Why I'm Down: Don't know either of the actors, which is kind of fun. I heart new musicals, yay!  And directed by Randy Reyes!

Prep - Pillsbury House Theatre
September 18 - October 18, 2015

In Short: "From the playwright of Buzzer comes Prep, a powerful story that exposes the trauma faced by African-American high school students navigating today’s educational system."*

Why I'm Down: Racism and class in today's schools? Yes. I can always count on Pillsbury House to provide thought-provoking theater. Also, Ryan Colbert is quickly becoming one of my favorite young local actors to watch (after Will You Still Love Me, Tomorrow at Red Eye and Choir Boy at the Big G.)

September 23 – October 25, 2015
The Ritz Theater

In Short: It's all there in the title, really. Also, Sondheim.

Why I'm Down: Look over to the right there. So interested to see what Mark Benninghofen does with the title role, as he is thoroughly awesome.

U/G/L/Y - Guthrie Theater
September 24 - September 27, 2015
Dowling Studio

In Short: "A new performance work by celebrated theater artist and activist Shá Cage, U/G/L/Y examines cultural, generational and personal definitions of beauty."*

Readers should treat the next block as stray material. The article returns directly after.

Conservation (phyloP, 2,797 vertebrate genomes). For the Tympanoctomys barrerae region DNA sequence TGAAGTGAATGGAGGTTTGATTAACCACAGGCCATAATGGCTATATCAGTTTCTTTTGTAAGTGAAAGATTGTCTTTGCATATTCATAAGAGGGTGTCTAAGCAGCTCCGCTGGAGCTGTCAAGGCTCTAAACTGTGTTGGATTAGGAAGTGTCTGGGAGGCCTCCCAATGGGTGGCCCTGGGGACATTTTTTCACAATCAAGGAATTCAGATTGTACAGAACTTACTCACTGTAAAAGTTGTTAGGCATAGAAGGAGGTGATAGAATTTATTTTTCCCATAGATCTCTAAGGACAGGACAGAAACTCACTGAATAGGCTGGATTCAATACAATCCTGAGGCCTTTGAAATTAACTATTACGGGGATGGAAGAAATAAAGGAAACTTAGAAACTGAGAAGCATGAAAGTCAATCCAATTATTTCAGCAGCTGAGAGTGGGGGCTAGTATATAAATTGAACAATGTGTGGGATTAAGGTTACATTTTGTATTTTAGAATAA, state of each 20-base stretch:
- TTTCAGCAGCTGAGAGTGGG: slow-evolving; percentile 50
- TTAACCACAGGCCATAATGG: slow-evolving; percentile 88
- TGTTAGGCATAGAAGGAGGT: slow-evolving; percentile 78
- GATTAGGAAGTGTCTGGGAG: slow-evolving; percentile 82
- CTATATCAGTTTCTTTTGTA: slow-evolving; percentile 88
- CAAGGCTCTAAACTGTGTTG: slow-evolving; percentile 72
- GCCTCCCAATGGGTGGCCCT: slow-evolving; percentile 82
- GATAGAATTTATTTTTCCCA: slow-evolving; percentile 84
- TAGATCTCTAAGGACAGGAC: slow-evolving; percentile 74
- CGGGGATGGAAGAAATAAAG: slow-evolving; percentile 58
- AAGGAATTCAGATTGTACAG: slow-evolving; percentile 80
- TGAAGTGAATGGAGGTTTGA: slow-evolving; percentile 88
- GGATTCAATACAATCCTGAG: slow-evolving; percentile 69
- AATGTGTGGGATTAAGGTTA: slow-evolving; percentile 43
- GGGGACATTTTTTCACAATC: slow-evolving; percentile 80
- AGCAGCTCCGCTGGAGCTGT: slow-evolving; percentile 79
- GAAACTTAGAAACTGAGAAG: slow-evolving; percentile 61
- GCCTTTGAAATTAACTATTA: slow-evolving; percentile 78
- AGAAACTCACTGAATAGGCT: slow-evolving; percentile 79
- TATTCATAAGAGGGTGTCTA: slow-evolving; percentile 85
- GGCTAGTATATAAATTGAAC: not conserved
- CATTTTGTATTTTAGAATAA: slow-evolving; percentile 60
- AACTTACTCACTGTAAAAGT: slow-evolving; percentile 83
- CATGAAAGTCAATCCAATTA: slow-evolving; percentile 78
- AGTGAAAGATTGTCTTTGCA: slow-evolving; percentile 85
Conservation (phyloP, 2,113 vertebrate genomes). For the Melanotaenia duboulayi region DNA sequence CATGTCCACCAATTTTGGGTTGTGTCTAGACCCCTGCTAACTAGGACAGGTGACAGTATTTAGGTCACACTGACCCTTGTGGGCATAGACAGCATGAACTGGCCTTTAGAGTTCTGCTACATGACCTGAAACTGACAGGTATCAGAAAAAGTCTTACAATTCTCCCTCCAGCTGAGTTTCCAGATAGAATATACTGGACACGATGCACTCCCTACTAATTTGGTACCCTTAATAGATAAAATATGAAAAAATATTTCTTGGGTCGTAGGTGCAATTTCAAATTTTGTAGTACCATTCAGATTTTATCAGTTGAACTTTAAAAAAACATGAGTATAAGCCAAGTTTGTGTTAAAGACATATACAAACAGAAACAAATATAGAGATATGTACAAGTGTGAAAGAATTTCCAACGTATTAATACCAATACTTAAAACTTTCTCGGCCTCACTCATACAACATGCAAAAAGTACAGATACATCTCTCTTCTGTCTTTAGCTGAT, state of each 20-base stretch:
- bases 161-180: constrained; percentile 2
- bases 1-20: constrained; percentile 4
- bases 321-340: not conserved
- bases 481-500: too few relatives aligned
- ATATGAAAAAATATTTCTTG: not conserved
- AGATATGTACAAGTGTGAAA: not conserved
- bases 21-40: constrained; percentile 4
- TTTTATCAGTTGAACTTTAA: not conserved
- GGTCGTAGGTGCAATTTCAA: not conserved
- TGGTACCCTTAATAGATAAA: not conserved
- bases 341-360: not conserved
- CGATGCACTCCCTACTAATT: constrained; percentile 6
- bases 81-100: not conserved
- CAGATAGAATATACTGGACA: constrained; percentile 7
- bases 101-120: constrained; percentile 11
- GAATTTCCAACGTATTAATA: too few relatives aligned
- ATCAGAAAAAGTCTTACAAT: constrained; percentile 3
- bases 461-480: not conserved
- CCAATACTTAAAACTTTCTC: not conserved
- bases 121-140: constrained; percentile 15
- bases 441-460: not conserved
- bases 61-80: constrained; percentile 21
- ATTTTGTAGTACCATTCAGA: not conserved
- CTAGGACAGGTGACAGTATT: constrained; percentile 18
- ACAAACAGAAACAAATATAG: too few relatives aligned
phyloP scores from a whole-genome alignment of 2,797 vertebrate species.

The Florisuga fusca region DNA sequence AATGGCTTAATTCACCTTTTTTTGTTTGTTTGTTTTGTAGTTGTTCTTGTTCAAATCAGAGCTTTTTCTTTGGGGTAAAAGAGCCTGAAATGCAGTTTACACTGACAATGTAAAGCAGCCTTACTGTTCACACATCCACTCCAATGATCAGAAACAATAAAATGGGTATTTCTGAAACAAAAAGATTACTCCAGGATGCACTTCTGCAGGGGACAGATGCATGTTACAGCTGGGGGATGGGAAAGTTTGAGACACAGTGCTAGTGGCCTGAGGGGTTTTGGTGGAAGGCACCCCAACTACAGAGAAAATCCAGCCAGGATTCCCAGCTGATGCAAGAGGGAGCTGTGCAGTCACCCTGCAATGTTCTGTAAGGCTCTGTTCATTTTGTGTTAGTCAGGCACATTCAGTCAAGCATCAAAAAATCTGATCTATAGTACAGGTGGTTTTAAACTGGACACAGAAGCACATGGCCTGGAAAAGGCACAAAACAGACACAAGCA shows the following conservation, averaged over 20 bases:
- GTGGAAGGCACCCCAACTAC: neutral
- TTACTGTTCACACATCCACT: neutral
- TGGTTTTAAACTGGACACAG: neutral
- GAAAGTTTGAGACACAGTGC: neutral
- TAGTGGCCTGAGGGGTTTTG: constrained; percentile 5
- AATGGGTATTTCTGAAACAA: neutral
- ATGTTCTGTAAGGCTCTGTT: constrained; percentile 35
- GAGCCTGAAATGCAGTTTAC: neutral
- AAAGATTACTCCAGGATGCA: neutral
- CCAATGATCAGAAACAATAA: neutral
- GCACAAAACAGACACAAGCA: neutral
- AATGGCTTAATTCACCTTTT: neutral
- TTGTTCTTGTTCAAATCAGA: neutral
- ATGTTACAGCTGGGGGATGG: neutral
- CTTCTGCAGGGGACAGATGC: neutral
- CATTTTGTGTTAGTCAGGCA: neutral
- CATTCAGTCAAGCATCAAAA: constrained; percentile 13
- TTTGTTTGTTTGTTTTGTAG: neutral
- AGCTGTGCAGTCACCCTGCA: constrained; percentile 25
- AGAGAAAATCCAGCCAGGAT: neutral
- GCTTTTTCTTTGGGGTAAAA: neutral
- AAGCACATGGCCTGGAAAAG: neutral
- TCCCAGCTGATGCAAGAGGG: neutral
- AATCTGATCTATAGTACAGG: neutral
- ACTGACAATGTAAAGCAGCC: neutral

Why I'm Down: Love Sha Cage, love the subject, and sounds unique and fascinating!  That is all.

The Events - Guthrie Theater
September 30 - November 1, 2015
McGuire Proscenium Stage

In Short: From their website: "A response to the 2011 Norway attacks, in which the lives of 77 people were claimed by a car bomb and a mass shooting at a summer camp, this internationally acclaimed production delves into faith, politics and reason. Featuring original music sung by a different choir at each performance."*

Why I'm Down: That last sentence. Also, intriguing premise. And it's a Guthrie Worldstage Touring Production, which tend to be the most interesting shows I see at the Guthrie.

Go support our fabulous local theater!  And ENJOY!  

* From the theater's website